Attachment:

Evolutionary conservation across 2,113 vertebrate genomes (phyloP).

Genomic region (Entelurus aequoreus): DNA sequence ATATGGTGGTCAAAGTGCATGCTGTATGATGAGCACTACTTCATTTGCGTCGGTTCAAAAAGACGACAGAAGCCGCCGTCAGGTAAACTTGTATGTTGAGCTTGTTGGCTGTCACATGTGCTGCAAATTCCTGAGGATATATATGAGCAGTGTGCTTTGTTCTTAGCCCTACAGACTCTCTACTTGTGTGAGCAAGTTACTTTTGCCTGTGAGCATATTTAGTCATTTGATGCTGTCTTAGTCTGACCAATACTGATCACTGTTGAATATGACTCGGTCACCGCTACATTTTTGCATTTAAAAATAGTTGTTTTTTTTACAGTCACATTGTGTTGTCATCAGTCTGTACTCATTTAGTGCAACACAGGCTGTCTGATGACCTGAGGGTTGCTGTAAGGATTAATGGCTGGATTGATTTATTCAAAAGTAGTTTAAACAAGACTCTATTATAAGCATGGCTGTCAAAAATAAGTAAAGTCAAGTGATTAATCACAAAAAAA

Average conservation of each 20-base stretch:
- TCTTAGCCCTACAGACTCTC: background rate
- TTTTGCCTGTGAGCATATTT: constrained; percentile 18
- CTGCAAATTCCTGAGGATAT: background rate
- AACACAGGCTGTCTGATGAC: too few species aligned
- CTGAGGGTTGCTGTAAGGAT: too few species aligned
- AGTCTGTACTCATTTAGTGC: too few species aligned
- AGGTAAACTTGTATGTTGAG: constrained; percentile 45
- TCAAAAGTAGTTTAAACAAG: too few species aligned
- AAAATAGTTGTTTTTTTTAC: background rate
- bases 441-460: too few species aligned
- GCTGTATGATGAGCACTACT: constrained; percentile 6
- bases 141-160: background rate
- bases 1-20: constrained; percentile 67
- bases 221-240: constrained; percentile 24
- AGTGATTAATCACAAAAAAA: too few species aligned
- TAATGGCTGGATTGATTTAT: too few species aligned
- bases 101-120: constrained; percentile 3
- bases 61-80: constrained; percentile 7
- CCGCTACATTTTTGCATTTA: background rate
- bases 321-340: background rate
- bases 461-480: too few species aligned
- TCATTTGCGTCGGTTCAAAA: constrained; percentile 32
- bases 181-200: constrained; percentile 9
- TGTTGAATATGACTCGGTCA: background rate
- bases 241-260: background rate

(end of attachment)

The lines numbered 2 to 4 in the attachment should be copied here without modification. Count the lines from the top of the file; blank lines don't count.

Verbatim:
Genomic region (Entelurus aequoreus): DNA sequence ATATGGTGGTCAAAGTGCATGCTGTATGATGAGCACTACTTCATTTGCGTCGGTTCAAAAAGACGACAGAAGCCGCCGTCAGGTAAACTTGTATGTTGAGCTTGTTGGCTGTCACATGTGCTGCAAATTCCTGAGGATATATATGAGCAGTGTGCTTTGTTCTTAGCCCTACAGACTCTCTACTTGTGTGAGCAAGTTACTTTTGCCTGTGAGCATATTTAGTCATTTGATGCTGTCTTAGTCTGACCAATACTGATCACTGTTGAATATGACTCGGTCACCGCTACATTTTTGCATTTAAAAATAGTTGTTTTTTTTACAGTCACATTGTGTTGTCATCAGTCTGTACTCATTTAGTGCAACACAGGCTGTCTGATGACCTGAGGGTTGCTGTAAGGATTAATGGCTGGATTGATTTATTCAAAAGTAGTTTAAACAAGACTCTATTATAAGCATGGCTGTCAAAAATAAGTAAAGTCAAGTGATTAATCACAAAAAAA

Average conservation of each 20-base stretch:
- TCTTAGCCCTACAGACTCTC: background rate